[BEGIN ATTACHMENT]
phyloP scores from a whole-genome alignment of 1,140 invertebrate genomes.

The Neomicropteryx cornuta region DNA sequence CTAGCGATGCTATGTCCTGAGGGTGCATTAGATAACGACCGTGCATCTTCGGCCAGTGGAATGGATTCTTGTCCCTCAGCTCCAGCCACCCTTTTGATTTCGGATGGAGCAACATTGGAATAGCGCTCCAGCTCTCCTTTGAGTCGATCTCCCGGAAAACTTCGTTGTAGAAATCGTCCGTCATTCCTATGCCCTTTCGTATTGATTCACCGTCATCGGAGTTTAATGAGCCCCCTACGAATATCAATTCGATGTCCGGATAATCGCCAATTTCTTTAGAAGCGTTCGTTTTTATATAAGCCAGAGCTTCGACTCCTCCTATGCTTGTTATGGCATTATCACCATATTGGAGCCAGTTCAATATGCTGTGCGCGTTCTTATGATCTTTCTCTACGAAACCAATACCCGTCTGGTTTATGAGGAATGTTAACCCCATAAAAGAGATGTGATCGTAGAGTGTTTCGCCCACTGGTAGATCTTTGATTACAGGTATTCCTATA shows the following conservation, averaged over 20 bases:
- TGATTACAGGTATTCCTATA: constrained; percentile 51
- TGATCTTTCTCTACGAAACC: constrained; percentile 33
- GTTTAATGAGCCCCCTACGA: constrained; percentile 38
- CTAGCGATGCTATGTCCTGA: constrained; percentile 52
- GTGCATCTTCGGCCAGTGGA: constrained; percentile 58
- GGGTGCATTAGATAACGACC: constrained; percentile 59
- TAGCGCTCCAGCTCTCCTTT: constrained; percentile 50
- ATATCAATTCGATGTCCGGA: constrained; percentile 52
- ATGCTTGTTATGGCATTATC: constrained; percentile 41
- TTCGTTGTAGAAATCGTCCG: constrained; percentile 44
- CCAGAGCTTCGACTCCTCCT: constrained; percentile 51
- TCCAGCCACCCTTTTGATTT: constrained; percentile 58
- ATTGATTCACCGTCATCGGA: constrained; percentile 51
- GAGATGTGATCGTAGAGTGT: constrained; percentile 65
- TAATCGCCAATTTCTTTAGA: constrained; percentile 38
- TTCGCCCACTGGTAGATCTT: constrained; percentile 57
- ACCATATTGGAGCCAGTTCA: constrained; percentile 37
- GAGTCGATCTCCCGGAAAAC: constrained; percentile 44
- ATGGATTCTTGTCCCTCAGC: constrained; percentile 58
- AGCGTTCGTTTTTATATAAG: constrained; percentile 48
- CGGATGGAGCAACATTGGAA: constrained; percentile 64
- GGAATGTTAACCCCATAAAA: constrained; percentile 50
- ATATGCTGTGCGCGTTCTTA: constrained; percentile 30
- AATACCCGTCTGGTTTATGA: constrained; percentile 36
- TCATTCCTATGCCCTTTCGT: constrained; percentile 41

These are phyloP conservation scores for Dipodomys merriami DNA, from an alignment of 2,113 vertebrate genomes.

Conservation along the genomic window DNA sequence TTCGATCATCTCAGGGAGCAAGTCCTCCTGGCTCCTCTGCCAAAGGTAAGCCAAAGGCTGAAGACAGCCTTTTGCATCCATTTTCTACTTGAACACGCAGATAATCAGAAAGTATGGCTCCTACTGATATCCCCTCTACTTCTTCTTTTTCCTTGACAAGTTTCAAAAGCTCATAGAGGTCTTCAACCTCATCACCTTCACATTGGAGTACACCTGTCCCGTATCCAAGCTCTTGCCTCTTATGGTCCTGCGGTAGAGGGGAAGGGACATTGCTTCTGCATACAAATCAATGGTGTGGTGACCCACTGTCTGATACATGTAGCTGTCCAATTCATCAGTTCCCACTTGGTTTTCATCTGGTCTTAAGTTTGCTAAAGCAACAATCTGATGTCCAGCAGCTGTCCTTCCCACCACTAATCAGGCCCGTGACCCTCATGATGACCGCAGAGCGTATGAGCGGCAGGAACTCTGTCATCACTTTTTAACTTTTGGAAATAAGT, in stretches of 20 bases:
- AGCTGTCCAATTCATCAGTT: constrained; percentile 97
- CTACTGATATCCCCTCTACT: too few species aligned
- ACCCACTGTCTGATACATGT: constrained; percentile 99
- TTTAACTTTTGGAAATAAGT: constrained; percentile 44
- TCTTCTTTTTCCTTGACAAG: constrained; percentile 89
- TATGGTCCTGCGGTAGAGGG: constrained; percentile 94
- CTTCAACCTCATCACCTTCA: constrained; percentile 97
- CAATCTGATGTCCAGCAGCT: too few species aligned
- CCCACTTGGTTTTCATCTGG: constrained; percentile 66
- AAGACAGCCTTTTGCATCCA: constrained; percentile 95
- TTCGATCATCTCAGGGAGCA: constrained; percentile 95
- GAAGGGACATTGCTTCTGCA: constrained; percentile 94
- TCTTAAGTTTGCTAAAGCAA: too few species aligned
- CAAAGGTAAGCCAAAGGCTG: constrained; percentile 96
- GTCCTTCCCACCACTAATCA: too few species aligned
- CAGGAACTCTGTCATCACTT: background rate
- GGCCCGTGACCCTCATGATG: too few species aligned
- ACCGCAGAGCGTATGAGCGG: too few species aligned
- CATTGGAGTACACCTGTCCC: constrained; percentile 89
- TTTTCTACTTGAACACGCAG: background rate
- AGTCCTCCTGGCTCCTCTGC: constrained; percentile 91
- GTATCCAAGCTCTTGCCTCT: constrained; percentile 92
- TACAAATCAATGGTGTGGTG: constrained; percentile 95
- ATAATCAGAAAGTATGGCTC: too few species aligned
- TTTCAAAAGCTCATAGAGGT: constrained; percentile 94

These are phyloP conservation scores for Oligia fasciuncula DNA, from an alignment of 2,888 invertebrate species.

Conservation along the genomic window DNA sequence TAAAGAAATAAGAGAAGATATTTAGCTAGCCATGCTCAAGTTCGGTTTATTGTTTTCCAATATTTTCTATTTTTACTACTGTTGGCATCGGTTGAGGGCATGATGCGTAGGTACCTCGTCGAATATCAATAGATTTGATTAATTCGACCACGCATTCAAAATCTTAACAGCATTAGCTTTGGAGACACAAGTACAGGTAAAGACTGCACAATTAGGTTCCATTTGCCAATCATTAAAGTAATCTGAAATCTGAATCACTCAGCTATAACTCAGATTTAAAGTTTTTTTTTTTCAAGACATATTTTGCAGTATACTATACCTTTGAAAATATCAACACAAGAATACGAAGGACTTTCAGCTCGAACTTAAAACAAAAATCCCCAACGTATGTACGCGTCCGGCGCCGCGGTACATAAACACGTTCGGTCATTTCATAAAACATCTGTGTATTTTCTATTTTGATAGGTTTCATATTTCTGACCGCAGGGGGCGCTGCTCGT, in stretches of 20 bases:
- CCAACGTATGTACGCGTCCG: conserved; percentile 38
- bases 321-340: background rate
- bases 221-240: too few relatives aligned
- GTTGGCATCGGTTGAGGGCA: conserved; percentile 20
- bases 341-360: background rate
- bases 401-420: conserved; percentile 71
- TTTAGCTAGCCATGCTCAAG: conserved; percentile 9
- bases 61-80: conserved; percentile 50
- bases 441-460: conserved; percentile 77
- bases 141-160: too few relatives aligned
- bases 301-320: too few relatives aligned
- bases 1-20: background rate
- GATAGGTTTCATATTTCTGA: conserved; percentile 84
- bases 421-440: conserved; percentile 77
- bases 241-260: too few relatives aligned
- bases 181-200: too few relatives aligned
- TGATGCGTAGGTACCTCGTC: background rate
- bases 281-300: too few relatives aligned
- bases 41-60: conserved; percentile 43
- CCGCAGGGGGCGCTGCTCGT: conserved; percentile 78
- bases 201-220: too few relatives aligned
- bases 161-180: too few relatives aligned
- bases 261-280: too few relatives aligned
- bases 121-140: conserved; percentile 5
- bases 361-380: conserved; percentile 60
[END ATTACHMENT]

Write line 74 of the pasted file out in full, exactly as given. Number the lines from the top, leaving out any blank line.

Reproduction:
- bases 281-300: too few relatives aligned